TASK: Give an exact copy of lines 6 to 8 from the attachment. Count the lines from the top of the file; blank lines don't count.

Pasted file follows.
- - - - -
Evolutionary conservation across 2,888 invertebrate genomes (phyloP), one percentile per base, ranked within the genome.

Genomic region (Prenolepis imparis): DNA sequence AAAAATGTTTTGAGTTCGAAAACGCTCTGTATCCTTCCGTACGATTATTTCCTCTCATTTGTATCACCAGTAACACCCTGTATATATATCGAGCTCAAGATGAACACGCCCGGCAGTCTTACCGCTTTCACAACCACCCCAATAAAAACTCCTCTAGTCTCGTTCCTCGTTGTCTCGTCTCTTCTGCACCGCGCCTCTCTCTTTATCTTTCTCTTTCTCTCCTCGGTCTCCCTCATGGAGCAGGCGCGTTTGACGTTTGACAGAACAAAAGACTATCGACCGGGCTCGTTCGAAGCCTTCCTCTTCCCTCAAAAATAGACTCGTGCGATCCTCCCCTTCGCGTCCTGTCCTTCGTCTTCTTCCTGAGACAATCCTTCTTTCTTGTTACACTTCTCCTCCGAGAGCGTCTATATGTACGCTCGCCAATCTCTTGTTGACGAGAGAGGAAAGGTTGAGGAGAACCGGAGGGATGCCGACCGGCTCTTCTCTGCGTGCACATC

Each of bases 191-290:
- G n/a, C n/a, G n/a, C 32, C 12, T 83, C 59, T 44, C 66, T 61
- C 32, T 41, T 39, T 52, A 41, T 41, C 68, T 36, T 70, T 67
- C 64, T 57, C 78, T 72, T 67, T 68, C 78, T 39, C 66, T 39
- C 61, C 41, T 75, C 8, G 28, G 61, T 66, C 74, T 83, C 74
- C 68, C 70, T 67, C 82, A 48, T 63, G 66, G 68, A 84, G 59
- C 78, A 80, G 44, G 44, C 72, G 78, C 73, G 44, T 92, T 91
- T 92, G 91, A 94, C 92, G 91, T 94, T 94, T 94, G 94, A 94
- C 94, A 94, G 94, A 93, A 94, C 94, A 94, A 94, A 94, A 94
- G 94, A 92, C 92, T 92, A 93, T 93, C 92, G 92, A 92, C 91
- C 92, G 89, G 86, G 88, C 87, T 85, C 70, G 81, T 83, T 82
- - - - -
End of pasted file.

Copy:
- C 64, T 57, C 78, T 72, T 67, T 68, C 78, T 39, C 66, T 39
- C 61, C 41, T 75, C 8, G 28, G 61, T 66, C 74, T 83, C 74
- C 68, C 70, T 67, C 82, A 48, T 63, G 66, G 68, A 84, G 59